The Russian woman who was hospitalised following a nerve agent attack in Salisbury, southern England has said her "strength is growing daily."
In a statement Yulia Skripal said she “woke up over a week ago” and thanked those who came to her aid in the wake of the attack.
The statement, issued by the London Metropolitan Police on behalf of the 33-year-old, said: "I am grateful for the interest in me and for the many messages of goodwill that I have received.
"I have many people to thank for my recovery and would especially like to mention the people of Salisbury that came to my aid when my father and I were incapacitated.
"Further than that, I would like to thank the staff at Salisbury District Hospital for their care and professionalism.
"I am sure you appreciate that the entire episode is somewhat disorientating, and I hope that you'll respect my privacy and that of my family during the period of my convalescence."
The statement made no mention of her father, 66-year-old former double agent Sergei Skripal, who is believed to be in a serious but stable condition in hospital.
The pair have been receiving treatment at Salisbury District Hospital since they were found collapsed on a public bench on March 4th.
Britain has consistently insisted that the Russian State was behind the attack – a claim that Moscow strenuously denies.
Russia has called an emergency meeting of the UN Security Council this evening to discuss the allegations after British researchers admitted that while they were able to determine that the nerve agent used was novichok - a military-grade nerve agent developed by Russia from the 1970s onward – they could not confirm that it was manufactured in Russia.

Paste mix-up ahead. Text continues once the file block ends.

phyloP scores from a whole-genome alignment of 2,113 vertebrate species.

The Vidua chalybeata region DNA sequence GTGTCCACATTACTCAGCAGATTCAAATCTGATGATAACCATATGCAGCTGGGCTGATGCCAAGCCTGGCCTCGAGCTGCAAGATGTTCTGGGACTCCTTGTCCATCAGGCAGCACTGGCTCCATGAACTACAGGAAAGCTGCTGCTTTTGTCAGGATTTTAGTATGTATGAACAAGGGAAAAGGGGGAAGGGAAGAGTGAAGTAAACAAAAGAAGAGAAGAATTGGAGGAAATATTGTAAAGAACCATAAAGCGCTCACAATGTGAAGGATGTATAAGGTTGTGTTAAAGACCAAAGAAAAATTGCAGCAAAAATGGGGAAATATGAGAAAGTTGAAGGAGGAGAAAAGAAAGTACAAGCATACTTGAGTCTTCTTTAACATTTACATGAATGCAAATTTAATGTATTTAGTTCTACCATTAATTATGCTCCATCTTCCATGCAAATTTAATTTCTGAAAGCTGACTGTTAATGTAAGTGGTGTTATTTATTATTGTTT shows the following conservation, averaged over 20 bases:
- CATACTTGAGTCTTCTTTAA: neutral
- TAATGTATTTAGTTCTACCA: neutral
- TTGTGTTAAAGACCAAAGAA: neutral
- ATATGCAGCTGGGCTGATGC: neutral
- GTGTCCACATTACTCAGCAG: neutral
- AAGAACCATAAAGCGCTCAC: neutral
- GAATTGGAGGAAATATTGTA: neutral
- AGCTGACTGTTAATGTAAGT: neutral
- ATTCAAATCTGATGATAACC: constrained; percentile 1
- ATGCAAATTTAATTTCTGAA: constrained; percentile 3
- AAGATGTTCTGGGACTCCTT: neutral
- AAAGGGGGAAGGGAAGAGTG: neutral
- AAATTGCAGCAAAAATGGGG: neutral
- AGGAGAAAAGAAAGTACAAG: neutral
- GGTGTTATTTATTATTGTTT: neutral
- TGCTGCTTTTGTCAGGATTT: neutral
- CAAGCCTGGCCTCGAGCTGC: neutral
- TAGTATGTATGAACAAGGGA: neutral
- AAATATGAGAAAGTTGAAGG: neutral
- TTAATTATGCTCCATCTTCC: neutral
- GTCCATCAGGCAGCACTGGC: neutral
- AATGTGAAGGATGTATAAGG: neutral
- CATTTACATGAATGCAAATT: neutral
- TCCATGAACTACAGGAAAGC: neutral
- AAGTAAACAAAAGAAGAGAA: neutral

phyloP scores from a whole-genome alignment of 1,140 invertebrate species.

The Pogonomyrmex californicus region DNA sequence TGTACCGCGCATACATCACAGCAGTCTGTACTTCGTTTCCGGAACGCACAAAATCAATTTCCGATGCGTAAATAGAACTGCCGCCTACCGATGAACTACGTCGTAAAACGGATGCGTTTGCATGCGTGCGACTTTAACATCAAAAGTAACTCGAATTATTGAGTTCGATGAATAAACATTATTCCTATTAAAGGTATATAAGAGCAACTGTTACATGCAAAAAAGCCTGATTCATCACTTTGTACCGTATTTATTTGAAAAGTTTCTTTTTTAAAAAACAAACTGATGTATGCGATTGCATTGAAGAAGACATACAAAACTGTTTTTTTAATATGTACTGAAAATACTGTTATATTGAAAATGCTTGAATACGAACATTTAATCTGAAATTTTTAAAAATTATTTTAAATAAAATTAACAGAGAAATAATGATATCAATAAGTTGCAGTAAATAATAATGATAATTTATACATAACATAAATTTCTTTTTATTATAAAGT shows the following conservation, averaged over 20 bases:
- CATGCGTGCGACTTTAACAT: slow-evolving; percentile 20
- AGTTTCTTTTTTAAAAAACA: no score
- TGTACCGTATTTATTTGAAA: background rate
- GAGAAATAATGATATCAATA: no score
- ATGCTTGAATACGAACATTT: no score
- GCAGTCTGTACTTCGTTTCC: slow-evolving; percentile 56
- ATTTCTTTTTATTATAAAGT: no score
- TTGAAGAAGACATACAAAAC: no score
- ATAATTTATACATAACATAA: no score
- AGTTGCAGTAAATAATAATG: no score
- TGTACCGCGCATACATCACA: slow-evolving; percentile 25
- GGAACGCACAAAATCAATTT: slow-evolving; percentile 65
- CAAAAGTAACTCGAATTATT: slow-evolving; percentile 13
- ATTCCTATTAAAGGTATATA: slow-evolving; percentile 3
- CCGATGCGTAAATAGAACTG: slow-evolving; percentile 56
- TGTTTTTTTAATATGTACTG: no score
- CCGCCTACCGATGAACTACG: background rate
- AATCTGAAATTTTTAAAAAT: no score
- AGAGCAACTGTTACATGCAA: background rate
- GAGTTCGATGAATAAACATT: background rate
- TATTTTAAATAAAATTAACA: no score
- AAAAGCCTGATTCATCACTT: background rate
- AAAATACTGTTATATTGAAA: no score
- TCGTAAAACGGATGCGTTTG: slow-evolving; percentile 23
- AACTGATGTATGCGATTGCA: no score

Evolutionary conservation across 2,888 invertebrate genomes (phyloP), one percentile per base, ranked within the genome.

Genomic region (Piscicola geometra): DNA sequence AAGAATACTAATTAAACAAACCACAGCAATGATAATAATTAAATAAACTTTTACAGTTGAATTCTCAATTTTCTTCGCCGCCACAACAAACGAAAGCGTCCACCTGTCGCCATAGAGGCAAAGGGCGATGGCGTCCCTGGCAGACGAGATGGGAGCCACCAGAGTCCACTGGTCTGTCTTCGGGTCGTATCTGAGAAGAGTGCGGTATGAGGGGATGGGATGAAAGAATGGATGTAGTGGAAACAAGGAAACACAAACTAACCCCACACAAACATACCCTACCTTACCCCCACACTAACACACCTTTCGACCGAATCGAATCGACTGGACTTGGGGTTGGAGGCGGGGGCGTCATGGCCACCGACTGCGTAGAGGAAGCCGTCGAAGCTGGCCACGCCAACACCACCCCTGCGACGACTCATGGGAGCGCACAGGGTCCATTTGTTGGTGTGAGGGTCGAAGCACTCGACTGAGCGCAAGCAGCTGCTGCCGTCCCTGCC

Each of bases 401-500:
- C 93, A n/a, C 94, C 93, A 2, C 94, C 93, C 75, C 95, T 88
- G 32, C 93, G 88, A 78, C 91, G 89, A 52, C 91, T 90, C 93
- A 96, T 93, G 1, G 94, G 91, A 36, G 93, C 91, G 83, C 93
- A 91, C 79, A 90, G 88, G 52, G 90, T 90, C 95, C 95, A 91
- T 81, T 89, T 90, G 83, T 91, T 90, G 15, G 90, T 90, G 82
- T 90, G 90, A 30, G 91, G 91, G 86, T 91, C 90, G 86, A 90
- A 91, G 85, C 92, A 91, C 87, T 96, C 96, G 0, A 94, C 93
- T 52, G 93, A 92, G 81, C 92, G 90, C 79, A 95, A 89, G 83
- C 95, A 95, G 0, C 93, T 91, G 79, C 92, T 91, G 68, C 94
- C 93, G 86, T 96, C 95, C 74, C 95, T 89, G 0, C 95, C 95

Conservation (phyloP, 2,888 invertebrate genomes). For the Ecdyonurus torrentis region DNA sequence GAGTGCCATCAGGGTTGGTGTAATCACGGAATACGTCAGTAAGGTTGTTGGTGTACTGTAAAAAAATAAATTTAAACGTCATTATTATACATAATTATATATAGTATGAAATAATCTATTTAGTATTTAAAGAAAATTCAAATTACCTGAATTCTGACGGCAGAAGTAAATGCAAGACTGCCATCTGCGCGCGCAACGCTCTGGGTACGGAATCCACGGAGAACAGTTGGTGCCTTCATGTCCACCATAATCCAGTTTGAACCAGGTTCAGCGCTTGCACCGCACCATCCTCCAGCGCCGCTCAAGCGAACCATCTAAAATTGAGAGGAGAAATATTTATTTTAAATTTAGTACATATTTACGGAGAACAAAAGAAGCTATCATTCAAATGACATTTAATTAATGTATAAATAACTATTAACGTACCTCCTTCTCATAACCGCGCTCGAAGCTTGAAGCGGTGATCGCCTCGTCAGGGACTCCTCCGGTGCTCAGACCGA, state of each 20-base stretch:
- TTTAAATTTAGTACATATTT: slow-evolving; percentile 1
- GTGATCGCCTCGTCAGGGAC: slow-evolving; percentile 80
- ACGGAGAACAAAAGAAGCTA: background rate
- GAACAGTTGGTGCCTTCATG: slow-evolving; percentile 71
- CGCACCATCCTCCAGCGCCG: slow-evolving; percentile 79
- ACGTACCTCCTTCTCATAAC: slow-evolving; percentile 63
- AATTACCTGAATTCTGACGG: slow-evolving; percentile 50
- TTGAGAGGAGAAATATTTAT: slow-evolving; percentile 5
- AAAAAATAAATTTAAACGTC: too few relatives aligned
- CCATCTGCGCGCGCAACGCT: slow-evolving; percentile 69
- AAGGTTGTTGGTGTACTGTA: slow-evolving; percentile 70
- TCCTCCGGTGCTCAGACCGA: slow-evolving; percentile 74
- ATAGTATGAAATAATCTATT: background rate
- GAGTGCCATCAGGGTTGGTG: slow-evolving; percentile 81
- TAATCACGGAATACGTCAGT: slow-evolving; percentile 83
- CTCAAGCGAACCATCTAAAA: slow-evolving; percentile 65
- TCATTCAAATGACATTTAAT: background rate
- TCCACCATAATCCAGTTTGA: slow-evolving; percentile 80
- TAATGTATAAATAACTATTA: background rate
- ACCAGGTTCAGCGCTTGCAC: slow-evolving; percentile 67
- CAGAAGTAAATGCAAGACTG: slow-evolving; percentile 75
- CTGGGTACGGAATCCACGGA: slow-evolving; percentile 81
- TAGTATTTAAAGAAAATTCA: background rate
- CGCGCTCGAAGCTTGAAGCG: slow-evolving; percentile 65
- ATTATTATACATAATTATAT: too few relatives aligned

More than two dozen countries – including Ireland – moved to expel Russian diplomats in solidarity with the UK after the British Prime minister insisted there was “no alternative conclusion other than that the Russian state was culpable” for the attack.
British Foreign Secretary Boris Johnson has come under fire for his claim that staff at UK Defence Science and Technology Laboratory (DSTL) at Porton Down were "absolutely categorical" that the nerve agent was made in Russia.
His office has also admitted deleting a tweet claiming that experts had “made clear” that the substance was produced in Russia.
Yesterday, Moscow's bid for a joint UK-Russia investigation into the Salisbury attack was voted down at an extraordinary meeting of the Organisation for the Prohibition of Chemical Weapons (OPCW).
The international watchdog expects to receive results from test samples collected in Salisbury early next week.
The UN's Security Council is due to convene later today to discuss Britain’s allegations.
Ms Skripal's Met Police statement came after Russian state TV aired what it said was a phone conversation between Ms Skripal and her cousin Viktoria Skripal.
Ms Skripal was quoted as having told the cousin: "Everything is fine, everything is fixable; everyone is getting better."
Asked about her father, Ms Skripal was said to have added: "Everything is fine; he is resting, sleeping. Everyone's health is fine."
Ms Skripal was also reported to have claimed she would soon be discharging herself from hospital.
he Russian Ambassador to the UK, Alexander Yakovenko, told journalists he could not confirm the reports that Ms Skripal was "getting better," noting that British officials have not informed Moscow of her condition.
Mr Yakovenko said it was a "good opportunity" for Moscow to ask the Foreign Office "once again" about the condition of the Skripals.